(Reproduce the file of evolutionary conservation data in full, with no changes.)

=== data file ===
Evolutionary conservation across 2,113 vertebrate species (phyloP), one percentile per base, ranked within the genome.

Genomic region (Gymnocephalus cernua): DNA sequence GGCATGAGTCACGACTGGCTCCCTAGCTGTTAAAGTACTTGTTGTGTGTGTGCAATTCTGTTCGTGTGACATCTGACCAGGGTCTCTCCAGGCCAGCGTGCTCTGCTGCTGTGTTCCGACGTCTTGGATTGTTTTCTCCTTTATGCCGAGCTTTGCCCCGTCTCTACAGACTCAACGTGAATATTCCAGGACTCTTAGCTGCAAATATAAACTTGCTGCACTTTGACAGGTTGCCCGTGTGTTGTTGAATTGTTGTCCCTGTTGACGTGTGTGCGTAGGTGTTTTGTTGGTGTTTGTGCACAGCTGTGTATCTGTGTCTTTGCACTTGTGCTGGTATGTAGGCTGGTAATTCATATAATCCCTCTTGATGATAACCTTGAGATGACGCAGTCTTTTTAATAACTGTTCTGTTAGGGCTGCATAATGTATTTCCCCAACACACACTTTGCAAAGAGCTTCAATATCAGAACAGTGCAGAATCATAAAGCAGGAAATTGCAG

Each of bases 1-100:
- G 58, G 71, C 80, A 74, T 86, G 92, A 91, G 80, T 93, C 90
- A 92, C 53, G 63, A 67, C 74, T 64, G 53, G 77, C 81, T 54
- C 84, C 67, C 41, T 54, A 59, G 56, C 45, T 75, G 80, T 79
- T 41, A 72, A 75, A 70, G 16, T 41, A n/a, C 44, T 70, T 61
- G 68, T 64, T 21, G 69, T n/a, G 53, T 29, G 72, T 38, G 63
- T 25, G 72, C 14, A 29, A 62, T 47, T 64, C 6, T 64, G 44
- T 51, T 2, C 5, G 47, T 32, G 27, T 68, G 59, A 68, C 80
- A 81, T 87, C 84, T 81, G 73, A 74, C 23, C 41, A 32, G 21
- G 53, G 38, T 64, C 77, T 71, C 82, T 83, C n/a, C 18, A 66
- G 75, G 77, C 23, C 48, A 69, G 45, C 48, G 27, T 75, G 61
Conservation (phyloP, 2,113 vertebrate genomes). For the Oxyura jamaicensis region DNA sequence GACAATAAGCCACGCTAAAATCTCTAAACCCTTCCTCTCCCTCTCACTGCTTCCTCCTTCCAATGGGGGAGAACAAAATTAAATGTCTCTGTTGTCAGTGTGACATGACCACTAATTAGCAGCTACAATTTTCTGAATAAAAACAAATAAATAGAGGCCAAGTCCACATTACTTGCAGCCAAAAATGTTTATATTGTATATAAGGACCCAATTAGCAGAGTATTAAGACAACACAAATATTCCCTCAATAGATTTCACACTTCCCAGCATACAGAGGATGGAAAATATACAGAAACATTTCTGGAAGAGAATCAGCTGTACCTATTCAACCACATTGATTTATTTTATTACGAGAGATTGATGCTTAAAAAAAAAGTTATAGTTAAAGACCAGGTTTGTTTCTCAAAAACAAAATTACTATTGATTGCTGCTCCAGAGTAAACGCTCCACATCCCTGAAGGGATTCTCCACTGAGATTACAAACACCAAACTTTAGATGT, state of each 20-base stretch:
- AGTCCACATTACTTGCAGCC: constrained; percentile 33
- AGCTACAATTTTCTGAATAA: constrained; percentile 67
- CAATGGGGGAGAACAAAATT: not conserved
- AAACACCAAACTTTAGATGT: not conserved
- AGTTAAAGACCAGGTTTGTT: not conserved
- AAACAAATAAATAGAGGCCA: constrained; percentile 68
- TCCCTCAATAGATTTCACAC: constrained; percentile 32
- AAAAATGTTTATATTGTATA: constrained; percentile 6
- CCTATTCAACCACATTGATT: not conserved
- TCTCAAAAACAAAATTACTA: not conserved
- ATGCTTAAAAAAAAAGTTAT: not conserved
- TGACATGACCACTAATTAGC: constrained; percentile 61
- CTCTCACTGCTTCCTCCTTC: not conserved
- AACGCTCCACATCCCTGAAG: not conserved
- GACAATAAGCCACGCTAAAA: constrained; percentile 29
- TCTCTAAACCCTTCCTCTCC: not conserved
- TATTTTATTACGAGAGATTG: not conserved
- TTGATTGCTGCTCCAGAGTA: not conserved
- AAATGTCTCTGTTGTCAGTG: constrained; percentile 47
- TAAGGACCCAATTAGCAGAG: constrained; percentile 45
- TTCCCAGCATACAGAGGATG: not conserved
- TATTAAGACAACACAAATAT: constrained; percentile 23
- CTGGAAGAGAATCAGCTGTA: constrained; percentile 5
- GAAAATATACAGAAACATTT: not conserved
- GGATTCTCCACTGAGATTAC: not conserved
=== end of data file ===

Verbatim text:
Evolutionary conservation across 2,113 vertebrate species (phyloP), one percentile per base, ranked within the genome.

Genomic region (Gymnocephalus cernua): DNA sequence GGCATGAGTCACGACTGGCTCCCTAGCTGTTAAAGTACTTGTTGTGTGTGTGCAATTCTGTTCGTGTGACATCTGACCAGGGTCTCTCCAGGCCAGCGTGCTCTGCTGCTGTGTTCCGACGTCTTGGATTGTTTTCTCCTTTATGCCGAGCTTTGCCCCGTCTCTACAGACTCAACGTGAATATTCCAGGACTCTTAGCTGCAAATATAAACTTGCTGCACTTTGACAGGTTGCCCGTGTGTTGTTGAATTGTTGTCCCTGTTGACGTGTGTGCGTAGGTGTTTTGTTGGTGTTTGTGCACAGCTGTGTATCTGTGTCTTTGCACTTGTGCTGGTATGTAGGCTGGTAATTCATATAATCCCTCTTGATGATAACCTTGAGATGACGCAGTCTTTTTAATAACTGTTCTGTTAGGGCTGCATAATGTATTTCCCCAACACACACTTTGCAAAGAGCTTCAATATCAGAACAGTGCAGAATCATAAAGCAGGAAATTGCAG

Each of bases 1-100:
- G 58, G 71, C 80, A 74, T 86, G 92, A 91, G 80, T 93, C 90
- A 92, C 53, G 63, A 67, C 74, T 64, G 53, G 77, C 81, T 54
- C 84, C 67, C 41, T 54, A 59, G 56, C 45, T 75, G 80, T 79
- T 41, A 72, A 75, A 70, G 16, T 41, A n/a, C 44, T 70, T 61
- G 68, T 64, T 21, G 69, T n/a, G 53, T 29, G 72, T 38, G 63
- T 25, G 72, C 14, A 29, A 62, T 47, T 64, C 6, T 64, G 44
- T 51, T 2, C 5, G 47, T 32, G 27, T 68, G 59, A 68, C 80
- A 81, T 87, C 84, T 81, G 73, A 74, C 23, C 41, A 32, G 21
- G 53, G 38, T 64, C 77, T 71, C 82, T 83, C n/a, C 18, A 66
- G 75, G 77, C 23, C 48, A 69, G 45, C 48, G 27, T 75, G 61
Conservation (phyloP, 2,113 vertebrate genomes). For the Oxyura jamaicensis region DNA sequence GACAATAAGCCACGCTAAAATCTCTAAACCCTTCCTCTCCCTCTCACTGCTTCCTCCTTCCAATGGGGGAGAACAAAATTAAATGTCTCTGTTGTCAGTGTGACATGACCACTAATTAGCAGCTACAATTTTCTGAATAAAAACAAATAAATAGAGGCCAAGTCCACATTACTTGCAGCCAAAAATGTTTATATTGTATATAAGGACCCAATTAGCAGAGTATTAAGACAACACAAATATTCCCTCAATAGATTTCACACTTCCCAGCATACAGAGGATGGAAAATATACAGAAACATTTCTGGAAGAGAATCAGCTGTACCTATTCAACCACATTGATTTATTTTATTACGAGAGATTGATGCTTAAAAAAAAAGTTATAGTTAAAGACCAGGTTTGTTTCTCAAAAACAAAATTACTATTGATTGCTGCTCCAGAGTAAACGCTCCACATCCCTGAAGGGATTCTCCACTGAGATTACAAACACCAAACTTTAGATGT, state of each 20-base stretch:
- AGTCCACATTACTTGCAGCC: constrained; percentile 33
- AGCTACAATTTTCTGAATAA: constrained; percentile 67
- CAATGGGGGAGAACAAAATT: not conserved
- AAACACCAAACTTTAGATGT: not conserved
- AGTTAAAGACCAGGTTTGTT: not conserved
- AAACAAATAAATAGAGGCCA: constrained; percentile 68
- TCCCTCAATAGATTTCACAC: constrained; percentile 32
- AAAAATGTTTATATTGTATA: constrained; percentile 6
- CCTATTCAACCACATTGATT: not conserved
- TCTCAAAAACAAAATTACTA: not conserved
- ATGCTTAAAAAAAAAGTTAT: not conserved
- TGACATGACCACTAATTAGC: constrained; percentile 61
- CTCTCACTGCTTCCTCCTTC: not conserved
- AACGCTCCACATCCCTGAAG: not conserved
- GACAATAAGCCACGCTAAAA: constrained; percentile 29
- TCTCTAAACCCTTCCTCTCC: not conserved
- TATTTTATTACGAGAGATTG: not conserved
- TTGATTGCTGCTCCAGAGTA: not conserved
- AAATGTCTCTGTTGTCAGTG: constrained; percentile 47
- TAAGGACCCAATTAGCAGAG: constrained; percentile 45
- TTCCCAGCATACAGAGGATG: not conserved
- TATTAAGACAACACAAATAT: constrained; percentile 23
- CTGGAAGAGAATCAGCTGTA: constrained; percentile 5
- GAAAATATACAGAAACATTT: not conserved
- GGATTCTCCACTGAGATTAC: not conserved